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Who Am I Without My Ambition?
An honest look at how I got through a mild career panic this year. Plus: Three lessons I've learned.
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Towards the end of last year, I went through a mild career (and existential, really) panic. After years of working at my “dream job,” the one I built as an entrepreneur after years of gulping down the “hustle hard and turn your passion into a job” doctrine of millennial girlboss culture, I felt a sudden stagnation. I was bored by the repetitiveness of my daily tasks at work, I wasn’t learning anything new, and crucially, I felt no sense of upward progress, whatever that meant. I watched as my peers landed shiny new titles as VPs at impressive-sounding companies, and I wondered if the absence of these markers of external validation in my own life meant that I was getting left behind. More worrisome was that I had let things get to this point. Was I settling and giving up?
Contributing further to my malaise was the simple fact that my identity was too tied up in my work. What should have been left at the door as “just work stuff” when I came home (or, er, closed my laptop) would be instead dragged into all corners of my life. When things went sideways with partners, projects, or whatever, I’d stay up all night and fret, wondering if I was good enough. I’d show up to dinner in a glum mood. My negative self-talk was out of control. Clearly, I was a lot of fun to be around!
Looking back, this all reads to me as silly and borderline superficial, to fixate on myself and let work affect me so much. Yet, I have compassion for my past self. When work becomes your identity, all boundaries and sense of self come crashing down at the slightest wobble.
There was also the issue with my ambition: Even as things felt stagnant (or maybe because of it), I felt it slipping away.
Ambition often gets a bad reputation, but for me, it felt purposeful, even necessary. For as long as I could remember, ambition had been my saving grace, my most distinct character trait, my modus operandi. Growing up as the daughter of immigrants with modest means, ambition had been the one “meritocratic key” that unlocked upward mobility and crucially, financial security. Ambition was the thing that earned me an Ivy League degree, solid jobs, good salaries, and achievements galore. This had to count for something and was worth holding onto…right?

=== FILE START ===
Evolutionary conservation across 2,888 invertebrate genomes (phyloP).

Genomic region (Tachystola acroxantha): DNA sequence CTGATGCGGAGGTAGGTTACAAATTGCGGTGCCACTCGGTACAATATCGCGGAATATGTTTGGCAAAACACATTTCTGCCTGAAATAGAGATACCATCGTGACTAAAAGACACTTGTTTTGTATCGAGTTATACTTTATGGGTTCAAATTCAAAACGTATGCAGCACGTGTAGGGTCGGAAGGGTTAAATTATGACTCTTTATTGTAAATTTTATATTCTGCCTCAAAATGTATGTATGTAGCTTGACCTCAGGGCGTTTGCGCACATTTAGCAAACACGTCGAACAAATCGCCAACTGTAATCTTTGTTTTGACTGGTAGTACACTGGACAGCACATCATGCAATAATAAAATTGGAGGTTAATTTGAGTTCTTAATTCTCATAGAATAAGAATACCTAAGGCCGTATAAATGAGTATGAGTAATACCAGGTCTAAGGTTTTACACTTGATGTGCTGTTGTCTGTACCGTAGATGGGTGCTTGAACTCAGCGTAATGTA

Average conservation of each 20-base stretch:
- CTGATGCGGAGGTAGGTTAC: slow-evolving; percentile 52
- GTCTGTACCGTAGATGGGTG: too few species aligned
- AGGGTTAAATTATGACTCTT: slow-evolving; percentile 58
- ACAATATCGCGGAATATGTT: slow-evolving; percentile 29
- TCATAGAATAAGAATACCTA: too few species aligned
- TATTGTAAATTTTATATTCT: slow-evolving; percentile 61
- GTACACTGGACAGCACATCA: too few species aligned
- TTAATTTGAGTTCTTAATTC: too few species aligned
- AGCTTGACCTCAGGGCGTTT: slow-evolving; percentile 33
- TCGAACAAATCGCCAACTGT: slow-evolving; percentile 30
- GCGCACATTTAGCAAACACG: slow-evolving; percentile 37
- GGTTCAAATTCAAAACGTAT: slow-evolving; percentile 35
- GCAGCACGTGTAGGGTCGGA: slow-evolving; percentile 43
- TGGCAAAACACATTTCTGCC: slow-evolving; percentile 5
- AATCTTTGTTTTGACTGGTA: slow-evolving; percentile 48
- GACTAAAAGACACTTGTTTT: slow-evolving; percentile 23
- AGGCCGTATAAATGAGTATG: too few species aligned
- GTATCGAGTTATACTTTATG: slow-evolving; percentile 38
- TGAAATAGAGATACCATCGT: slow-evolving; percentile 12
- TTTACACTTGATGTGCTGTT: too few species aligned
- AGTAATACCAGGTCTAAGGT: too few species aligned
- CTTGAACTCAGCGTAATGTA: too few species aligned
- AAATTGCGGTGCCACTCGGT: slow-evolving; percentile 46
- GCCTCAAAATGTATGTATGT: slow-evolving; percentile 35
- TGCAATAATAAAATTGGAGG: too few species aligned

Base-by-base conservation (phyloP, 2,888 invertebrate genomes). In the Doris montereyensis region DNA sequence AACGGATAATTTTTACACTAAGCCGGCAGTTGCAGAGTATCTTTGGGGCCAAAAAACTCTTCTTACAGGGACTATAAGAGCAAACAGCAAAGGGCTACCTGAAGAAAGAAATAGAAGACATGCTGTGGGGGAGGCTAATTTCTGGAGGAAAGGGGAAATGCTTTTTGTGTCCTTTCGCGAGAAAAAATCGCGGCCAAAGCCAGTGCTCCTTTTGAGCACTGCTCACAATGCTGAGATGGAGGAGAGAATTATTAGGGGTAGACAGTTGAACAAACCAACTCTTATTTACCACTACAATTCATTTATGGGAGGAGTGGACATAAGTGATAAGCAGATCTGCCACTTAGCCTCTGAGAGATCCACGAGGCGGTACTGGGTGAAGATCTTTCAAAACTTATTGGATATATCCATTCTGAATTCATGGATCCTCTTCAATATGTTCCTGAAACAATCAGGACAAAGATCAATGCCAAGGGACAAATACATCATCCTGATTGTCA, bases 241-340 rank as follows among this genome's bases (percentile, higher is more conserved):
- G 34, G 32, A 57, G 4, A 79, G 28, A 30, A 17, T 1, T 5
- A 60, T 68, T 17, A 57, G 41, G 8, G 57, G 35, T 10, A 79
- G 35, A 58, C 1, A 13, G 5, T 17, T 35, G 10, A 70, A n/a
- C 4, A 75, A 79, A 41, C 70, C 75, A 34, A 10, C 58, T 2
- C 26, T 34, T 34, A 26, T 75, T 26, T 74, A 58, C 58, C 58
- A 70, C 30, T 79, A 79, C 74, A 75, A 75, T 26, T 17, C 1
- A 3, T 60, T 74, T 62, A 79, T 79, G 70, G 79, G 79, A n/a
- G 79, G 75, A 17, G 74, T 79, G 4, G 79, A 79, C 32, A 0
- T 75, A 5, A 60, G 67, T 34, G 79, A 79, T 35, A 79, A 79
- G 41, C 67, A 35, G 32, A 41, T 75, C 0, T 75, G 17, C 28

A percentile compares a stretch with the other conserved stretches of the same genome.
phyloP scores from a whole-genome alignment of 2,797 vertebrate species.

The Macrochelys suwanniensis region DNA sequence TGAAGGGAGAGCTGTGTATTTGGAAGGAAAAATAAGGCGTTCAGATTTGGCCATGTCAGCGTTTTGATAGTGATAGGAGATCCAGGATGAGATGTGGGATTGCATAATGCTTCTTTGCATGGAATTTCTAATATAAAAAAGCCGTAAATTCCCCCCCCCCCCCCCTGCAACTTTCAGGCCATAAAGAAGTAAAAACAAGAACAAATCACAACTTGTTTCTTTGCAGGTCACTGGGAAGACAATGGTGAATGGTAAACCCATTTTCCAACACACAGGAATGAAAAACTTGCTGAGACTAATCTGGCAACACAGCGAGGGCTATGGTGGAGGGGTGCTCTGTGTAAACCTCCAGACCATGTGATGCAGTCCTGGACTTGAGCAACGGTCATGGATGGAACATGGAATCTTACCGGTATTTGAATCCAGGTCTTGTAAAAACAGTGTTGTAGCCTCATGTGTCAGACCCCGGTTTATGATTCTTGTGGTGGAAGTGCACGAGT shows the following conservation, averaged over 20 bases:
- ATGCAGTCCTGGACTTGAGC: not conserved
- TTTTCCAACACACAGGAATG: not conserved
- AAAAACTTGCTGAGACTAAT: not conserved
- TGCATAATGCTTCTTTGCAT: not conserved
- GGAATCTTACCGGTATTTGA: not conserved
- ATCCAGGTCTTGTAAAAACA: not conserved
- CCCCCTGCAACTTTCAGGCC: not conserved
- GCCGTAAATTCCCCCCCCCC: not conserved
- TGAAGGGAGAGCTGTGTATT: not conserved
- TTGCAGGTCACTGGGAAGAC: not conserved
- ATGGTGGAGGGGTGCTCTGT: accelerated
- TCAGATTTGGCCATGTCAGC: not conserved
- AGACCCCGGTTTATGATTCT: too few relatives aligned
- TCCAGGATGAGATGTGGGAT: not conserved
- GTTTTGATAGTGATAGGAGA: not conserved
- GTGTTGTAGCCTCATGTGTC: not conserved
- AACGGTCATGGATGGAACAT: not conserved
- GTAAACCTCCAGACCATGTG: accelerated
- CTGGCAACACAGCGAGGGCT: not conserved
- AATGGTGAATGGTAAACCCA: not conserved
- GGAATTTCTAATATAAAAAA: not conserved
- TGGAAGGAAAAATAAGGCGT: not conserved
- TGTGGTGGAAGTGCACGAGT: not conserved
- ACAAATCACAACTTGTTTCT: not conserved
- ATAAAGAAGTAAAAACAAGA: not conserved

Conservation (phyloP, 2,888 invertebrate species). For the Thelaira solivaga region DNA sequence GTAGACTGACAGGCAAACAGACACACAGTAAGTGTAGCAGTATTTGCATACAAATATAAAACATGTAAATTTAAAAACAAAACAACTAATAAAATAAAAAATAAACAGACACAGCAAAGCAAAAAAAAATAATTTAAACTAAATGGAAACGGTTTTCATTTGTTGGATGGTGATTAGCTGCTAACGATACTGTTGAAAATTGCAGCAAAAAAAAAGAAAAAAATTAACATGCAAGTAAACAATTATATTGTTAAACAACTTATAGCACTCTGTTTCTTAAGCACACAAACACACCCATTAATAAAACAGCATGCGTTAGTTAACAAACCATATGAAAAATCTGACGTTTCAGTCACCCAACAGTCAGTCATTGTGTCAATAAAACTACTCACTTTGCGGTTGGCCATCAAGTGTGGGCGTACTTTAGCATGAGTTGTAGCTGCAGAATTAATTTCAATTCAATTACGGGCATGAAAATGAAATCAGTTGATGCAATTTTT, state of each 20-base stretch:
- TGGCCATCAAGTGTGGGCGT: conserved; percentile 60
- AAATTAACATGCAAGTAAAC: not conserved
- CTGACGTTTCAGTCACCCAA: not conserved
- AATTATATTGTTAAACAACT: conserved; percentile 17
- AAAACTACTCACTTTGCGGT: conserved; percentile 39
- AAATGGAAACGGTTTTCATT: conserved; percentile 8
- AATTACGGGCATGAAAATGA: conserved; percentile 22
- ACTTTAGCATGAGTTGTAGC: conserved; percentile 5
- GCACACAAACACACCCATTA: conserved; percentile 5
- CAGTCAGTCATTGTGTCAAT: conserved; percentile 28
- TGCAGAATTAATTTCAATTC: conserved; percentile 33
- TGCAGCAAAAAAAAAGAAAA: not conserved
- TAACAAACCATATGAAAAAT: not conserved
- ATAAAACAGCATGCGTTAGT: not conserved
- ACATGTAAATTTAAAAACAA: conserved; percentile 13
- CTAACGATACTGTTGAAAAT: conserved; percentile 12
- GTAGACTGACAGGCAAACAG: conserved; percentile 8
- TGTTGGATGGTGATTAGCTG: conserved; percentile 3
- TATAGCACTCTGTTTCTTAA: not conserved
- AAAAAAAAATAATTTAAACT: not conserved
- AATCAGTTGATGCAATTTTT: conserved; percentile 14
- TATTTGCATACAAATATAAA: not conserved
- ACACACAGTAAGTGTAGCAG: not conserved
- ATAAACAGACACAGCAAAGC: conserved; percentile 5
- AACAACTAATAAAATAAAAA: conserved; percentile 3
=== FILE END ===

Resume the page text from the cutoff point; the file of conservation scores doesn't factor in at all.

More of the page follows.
Given my history with ambition, it’s no wonder that I panicked when I felt a sense of complacency starting to settle in last year. Complacency was the opposite of ambition; it was new to me and I deemed it dangerous, a threat to my “earned” security and stability. Who would I be without my ambition? I didn’t want to find out.
My initial instinct to fix things was to find a new job — one that would motivate me enough but not subsume my identity again. I half-heartedly applied to a few things here and there, determined to get away from my discomfort. I convinced myself that my issue was my job itself: not only was it too close to my identity, too precious to my self-worth and ego, but it was now too amenable to (shudder) complacency.
Ultimately, my panicked job search last winter was short-lived and didn’t go anywhere. This was a big blessing in disguise: It forced me to take some time off (which I was so lucky/privileged to take) and dig deeper to uncouple ambition from my career. Through therapy, reading, chatting with friends, and a whole lot of introspection, I came to a few realizations below that are helping me reshape my thinking…
It’s okay to embrace “seasons of ambition”
I first came across the phrase “seasons of ambition” in this Work Appropriate podcast episode with Simone Stolzoff, author of The Good Enough Job. Embracing seasons of ambition means knowing that there may be periods in our lives when we feel motivated, inspired, and eager to strive and other periods that will feel slower, perhaps even stagnant. And that’s okay!
Unrelenting ambition is unsustainable. As someone wise once told me: Careers are long. There is time. A lack of growth for a while doesn’t spell out doom. I remind myself this any time I feel insecure about the cool things and titles my peers are doing on LinkedIn (and, er, avoiding LinkedIn in general), or wonder if I am making “enough.”